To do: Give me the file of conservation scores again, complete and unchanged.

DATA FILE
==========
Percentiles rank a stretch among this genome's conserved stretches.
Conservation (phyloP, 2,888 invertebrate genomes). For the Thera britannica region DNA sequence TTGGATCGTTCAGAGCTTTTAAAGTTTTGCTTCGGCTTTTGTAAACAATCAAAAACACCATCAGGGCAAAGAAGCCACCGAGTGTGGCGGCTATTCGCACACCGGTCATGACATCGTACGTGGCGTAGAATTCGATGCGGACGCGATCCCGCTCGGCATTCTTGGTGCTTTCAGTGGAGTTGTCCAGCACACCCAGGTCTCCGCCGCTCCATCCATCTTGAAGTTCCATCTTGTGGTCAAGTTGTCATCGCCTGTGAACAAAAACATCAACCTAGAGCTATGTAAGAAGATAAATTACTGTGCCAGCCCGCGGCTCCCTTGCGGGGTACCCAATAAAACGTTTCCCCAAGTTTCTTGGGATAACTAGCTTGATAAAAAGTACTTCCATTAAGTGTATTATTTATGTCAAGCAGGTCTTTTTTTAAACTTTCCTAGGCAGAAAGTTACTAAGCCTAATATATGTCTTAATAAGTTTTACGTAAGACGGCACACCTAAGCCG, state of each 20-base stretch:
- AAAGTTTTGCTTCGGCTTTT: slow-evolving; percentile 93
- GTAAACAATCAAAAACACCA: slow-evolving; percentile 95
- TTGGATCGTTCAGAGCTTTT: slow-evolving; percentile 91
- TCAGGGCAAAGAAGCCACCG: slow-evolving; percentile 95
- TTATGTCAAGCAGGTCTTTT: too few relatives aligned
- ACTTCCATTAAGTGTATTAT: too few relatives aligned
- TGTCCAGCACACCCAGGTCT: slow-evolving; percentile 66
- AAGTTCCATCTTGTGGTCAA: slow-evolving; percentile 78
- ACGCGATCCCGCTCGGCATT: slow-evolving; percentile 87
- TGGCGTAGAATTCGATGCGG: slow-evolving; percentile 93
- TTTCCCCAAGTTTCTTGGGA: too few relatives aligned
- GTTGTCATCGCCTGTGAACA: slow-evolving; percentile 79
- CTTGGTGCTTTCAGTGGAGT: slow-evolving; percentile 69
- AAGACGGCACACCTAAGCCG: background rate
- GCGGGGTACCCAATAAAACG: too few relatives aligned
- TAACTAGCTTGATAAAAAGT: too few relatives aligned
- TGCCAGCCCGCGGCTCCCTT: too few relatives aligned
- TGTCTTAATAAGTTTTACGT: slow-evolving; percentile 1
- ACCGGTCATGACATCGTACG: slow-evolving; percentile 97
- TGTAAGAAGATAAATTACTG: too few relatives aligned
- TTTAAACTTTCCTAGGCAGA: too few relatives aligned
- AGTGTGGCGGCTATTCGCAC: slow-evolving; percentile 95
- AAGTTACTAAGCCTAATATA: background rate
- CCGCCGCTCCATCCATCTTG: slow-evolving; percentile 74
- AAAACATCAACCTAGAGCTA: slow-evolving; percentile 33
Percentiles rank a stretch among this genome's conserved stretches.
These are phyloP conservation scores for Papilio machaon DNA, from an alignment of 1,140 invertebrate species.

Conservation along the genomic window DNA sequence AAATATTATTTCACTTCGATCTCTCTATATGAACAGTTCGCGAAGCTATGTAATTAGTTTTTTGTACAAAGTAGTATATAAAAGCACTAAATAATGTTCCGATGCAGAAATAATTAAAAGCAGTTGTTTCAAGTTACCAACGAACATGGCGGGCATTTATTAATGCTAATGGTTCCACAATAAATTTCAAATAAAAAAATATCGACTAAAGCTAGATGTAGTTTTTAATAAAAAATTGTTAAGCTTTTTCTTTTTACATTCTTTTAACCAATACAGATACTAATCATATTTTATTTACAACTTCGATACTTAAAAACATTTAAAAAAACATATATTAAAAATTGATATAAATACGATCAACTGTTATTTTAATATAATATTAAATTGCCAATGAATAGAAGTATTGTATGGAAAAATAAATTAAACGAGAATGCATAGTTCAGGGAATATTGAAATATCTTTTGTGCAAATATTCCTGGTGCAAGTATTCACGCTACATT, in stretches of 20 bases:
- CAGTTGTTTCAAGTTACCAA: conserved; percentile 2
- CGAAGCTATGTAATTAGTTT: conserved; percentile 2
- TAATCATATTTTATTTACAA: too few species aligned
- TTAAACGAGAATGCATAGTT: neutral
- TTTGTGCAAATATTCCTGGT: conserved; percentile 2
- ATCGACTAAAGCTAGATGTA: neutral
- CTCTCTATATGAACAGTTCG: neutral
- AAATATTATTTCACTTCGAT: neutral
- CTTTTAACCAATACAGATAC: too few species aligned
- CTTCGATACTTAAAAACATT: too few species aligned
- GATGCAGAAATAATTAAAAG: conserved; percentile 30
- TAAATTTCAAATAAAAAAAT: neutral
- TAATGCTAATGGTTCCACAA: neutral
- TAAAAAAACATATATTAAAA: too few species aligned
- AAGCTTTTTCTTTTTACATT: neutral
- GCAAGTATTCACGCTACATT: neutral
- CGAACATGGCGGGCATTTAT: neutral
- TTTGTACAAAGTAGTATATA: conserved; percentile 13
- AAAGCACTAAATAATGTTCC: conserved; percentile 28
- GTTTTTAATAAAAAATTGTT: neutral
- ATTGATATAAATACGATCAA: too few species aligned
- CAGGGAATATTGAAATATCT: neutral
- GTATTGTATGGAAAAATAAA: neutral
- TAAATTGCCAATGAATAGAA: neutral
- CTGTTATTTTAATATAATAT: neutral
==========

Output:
Percentiles rank a stretch among this genome's conserved stretches.
Conservation (phyloP, 2,888 invertebrate genomes). For the Thera britannica region DNA sequence TTGGATCGTTCAGAGCTTTTAAAGTTTTGCTTCGGCTTTTGTAAACAATCAAAAACACCATCAGGGCAAAGAAGCCACCGAGTGTGGCGGCTATTCGCACACCGGTCATGACATCGTACGTGGCGTAGAATTCGATGCGGACGCGATCCCGCTCGGCATTCTTGGTGCTTTCAGTGGAGTTGTCCAGCACACCCAGGTCTCCGCCGCTCCATCCATCTTGAAGTTCCATCTTGTGGTCAAGTTGTCATCGCCTGTGAACAAAAACATCAACCTAGAGCTATGTAAGAAGATAAATTACTGTGCCAGCCCGCGGCTCCCTTGCGGGGTACCCAATAAAACGTTTCCCCAAGTTTCTTGGGATAACTAGCTTGATAAAAAGTACTTCCATTAAGTGTATTATTTATGTCAAGCAGGTCTTTTTTTAAACTTTCCTAGGCAGAAAGTTACTAAGCCTAATATATGTCTTAATAAGTTTTACGTAAGACGGCACACCTAAGCCG, state of each 20-base stretch:
- AAAGTTTTGCTTCGGCTTTT: slow-evolving; percentile 93
- GTAAACAATCAAAAACACCA: slow-evolving; percentile 95
- TTGGATCGTTCAGAGCTTTT: slow-evolving; percentile 91
- TCAGGGCAAAGAAGCCACCG: slow-evolving; percentile 95
- TTATGTCAAGCAGGTCTTTT: too few relatives aligned
- ACTTCCATTAAGTGTATTAT: too few relatives aligned
- TGTCCAGCACACCCAGGTCT: slow-evolving; percentile 66
- AAGTTCCATCTTGTGGTCAA: slow-evolving; percentile 78
- ACGCGATCCCGCTCGGCATT: slow-evolving; percentile 87
- TGGCGTAGAATTCGATGCGG: slow-evolving; percentile 93
- TTTCCCCAAGTTTCTTGGGA: too few relatives aligned
- GTTGTCATCGCCTGTGAACA: slow-evolving; percentile 79
- CTTGGTGCTTTCAGTGGAGT: slow-evolving; percentile 69
- AAGACGGCACACCTAAGCCG: background rate
- GCGGGGTACCCAATAAAACG: too few relatives aligned
- TAACTAGCTTGATAAAAAGT: too few relatives aligned
- TGCCAGCCCGCGGCTCCCTT: too few relatives aligned
- TGTCTTAATAAGTTTTACGT: slow-evolving; percentile 1
- ACCGGTCATGACATCGTACG: slow-evolving; percentile 97
- TGTAAGAAGATAAATTACTG: too few relatives aligned
- TTTAAACTTTCCTAGGCAGA: too few relatives aligned
- AGTGTGGCGGCTATTCGCAC: slow-evolving; percentile 95
- AAGTTACTAAGCCTAATATA: background rate
- CCGCCGCTCCATCCATCTTG: slow-evolving; percentile 74
- AAAACATCAACCTAGAGCTA: slow-evolving; percentile 33
Percentiles rank a stretch among this genome's conserved stretches.
These are phyloP conservation scores for Papilio machaon DNA, from an alignment of 1,140 invertebrate species.

Conservation along the genomic window DNA sequence AAATATTATTTCACTTCGATCTCTCTATATGAACAGTTCGCGAAGCTATGTAATTAGTTTTTTGTACAAAGTAGTATATAAAAGCACTAAATAATGTTCCGATGCAGAAATAATTAAAAGCAGTTGTTTCAAGTTACCAACGAACATGGCGGGCATTTATTAATGCTAATGGTTCCACAATAAATTTCAAATAAAAAAATATCGACTAAAGCTAGATGTAGTTTTTAATAAAAAATTGTTAAGCTTTTTCTTTTTACATTCTTTTAACCAATACAGATACTAATCATATTTTATTTACAACTTCGATACTTAAAAACATTTAAAAAAACATATATTAAAAATTGATATAAATACGATCAACTGTTATTTTAATATAATATTAAATTGCCAATGAATAGAAGTATTGTATGGAAAAATAAATTAAACGAGAATGCATAGTTCAGGGAATATTGAAATATCTTTTGTGCAAATATTCCTGGTGCAAGTATTCACGCTACATT, in stretches of 20 bases:
- CAGTTGTTTCAAGTTACCAA: conserved; percentile 2
- CGAAGCTATGTAATTAGTTT: conserved; percentile 2
- TAATCATATTTTATTTACAA: too few species aligned
- TTAAACGAGAATGCATAGTT: neutral
- TTTGTGCAAATATTCCTGGT: conserved; percentile 2
- ATCGACTAAAGCTAGATGTA: neutral
- CTCTCTATATGAACAGTTCG: neutral
- AAATATTATTTCACTTCGAT: neutral
- CTTTTAACCAATACAGATAC: too few species aligned
- CTTCGATACTTAAAAACATT: too few species aligned
- GATGCAGAAATAATTAAAAG: conserved; percentile 30
- TAAATTTCAAATAAAAAAAT: neutral
- TAATGCTAATGGTTCCACAA: neutral
- TAAAAAAACATATATTAAAA: too few species aligned
- AAGCTTTTTCTTTTTACATT: neutral
- GCAAGTATTCACGCTACATT: neutral
- CGAACATGGCGGGCATTTAT: neutral
- TTTGTACAAAGTAGTATATA: conserved; percentile 13
- AAAGCACTAAATAATGTTCC: conserved; percentile 28
- GTTTTTAATAAAAAATTGTT: neutral
- ATTGATATAAATACGATCAA: too few species aligned
- CAGGGAATATTGAAATATCT: neutral
- GTATTGTATGGAAAAATAAA: neutral
- TAAATTGCCAATGAATAGAA: neutral
- CTGTTATTTTAATATAATAT: neutral